Two high-profile death penalty cases in Pennington County have led to large increases in funding for the county courthouse and public defender's office.
On Sept. 26, Pennington County Commissioners granted the courthouse’s and public defenders' request for half-a-million-dollar increases to their 2018 budgets. A significant portion of the amounts will go toward defending two men who are facing the death penalty on first-degree murder charges.
Jonathon Klinetobe of Sturgis and Richard Hirth of Rapid City are charged with murder, kidnapping and conspiracy in the disappearance and death of 22-year-old Jessica Rehfeld in 2015.
Klinetobe, 28, is represented by three appointed lawyers, two from the county public defender’s office and one private attorney. Hirth, 36, has two court-appointed private lawyers.
The public defender’s office has been approved a $567,000 increase to its $2.4 million existing budget, according to documents from the county auditor’s office.
About $200,000 of the new funding has been earmarked for expert evaluations, witness fees and travel expenses in Klinetobe’s defense. In recent years — and before county prosecutors announced in April that they were seeking capital punishment — the public defender's office requested only around $35,000 for this category of expenses.
The county courthouse, which initially shoulders the cost of court-appointed attorneys, got a raise of $530,000 to its current $1.4 million budget. Nearly $1.2 million of the new funding will be allocated for court-appointed attorneys.
The law mandates that defendants who cannot afford to hire a lawyer be appointed one by the court. Death penalty cases require at least two lawyers, but defendants are responsible for repaying the county the cost of their legal defense.
Death penalty cases are “exceedingly expensive,” said Eric Whitcher, director of the county public defender’s office. He said taxpayers can “reasonably expect” to shoulder $500,000 to $1 million for the prosecution and defense of such a case.
During a Pennington County budget hearing in August, Commissioner Ron Buskerud commented that the Supreme Court should just allow people facing the death penalty to have a trial, then be taken outside and shot.
Buskerud, who used to be a county prosecutor, later said he regretted the statement and that it was made out of frustration over the exorbitant cost of the death penalty cases.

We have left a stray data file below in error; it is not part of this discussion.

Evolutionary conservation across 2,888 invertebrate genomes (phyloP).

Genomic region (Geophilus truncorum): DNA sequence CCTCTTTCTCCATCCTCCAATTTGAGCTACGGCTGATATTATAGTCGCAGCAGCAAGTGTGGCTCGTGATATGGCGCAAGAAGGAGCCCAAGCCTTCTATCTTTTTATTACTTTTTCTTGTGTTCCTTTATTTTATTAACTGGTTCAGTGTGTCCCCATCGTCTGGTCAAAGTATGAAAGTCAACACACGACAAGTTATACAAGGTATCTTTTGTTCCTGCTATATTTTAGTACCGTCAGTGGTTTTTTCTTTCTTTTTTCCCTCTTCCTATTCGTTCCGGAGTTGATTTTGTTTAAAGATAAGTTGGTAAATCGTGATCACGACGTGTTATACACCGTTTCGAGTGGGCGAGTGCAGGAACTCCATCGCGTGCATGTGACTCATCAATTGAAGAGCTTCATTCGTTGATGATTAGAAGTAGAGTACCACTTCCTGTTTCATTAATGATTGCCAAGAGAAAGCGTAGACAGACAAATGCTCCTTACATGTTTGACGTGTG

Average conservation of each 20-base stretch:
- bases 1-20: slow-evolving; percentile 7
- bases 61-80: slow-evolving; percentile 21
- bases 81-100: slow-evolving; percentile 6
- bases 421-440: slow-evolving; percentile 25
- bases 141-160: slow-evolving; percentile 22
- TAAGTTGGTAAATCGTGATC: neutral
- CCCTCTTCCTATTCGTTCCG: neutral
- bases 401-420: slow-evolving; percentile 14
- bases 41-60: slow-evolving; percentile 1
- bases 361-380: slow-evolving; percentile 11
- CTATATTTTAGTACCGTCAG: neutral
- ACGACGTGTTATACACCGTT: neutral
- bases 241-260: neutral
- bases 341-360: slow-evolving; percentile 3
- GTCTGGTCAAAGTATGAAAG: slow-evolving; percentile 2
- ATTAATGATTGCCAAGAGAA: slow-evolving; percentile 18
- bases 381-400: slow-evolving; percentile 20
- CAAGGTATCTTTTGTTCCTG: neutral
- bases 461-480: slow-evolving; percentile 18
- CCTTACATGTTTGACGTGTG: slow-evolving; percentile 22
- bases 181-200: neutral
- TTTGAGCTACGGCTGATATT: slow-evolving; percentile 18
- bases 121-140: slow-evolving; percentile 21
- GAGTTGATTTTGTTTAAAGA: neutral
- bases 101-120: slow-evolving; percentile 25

When defense lawyers take on capital punishment cases, Whitcher said, they need to hire the assistance of various people who they otherwise don’t have access to.
“The people who are available to handle those cases are highly specialized, and they cost significant funds,” he said, naming as examples criminal investigators, lab analysts, psychiatrists, crime scene analysts and pathologists. Some of these experts apparently can be found only in big cities like Denver and Minneapolis.
In contrast, prosecutors have at their disposal resources of the state, such as law enforcement officers and crime lab analysts, Whitcher said.
The county state’s attorney’s office will next year get $135,000 more than its $5.1 million budget now. The increase includes the $57,000 it requested for its witness fund, which State’s Attorney Mark Vargo said is expected to be spent on expert witnesses for the death penalty cases and other homicide cases.
The money being sought for the death penalty cases is necessary to meet the essential requirements of such a case, Whitcher said. Defendants have a constitutional right, he said, to a competent defense.
“If you fail in your efforts to do those basic things, the case will likely come back and will likely cost even more,” he said, referring to a defendant’s appeal rights, which could go all the way to the U.S. Supreme Court. “We’re in a fight for a human’s life, and it’s grave business.”
Not all of the three departments’ funding will come from taxpayers; each generates some type of revenue.
The courthouse will shoulder nearly 30 percent of its budget in 2018; the state’s attorney’s office, 10 percent; and the public defender’s office, 5 percent.
It’s not clear when Klinetobe and Hirth, detained at the county jail since May 2016, will go to trial. The court right now is in the midst of settling pretrial matters between prosecutors and defense lawyers.
If Klinetobe and Hirth aren’t tried this year, their cases will likely again come under the spotlight in the budget hearings for 2019.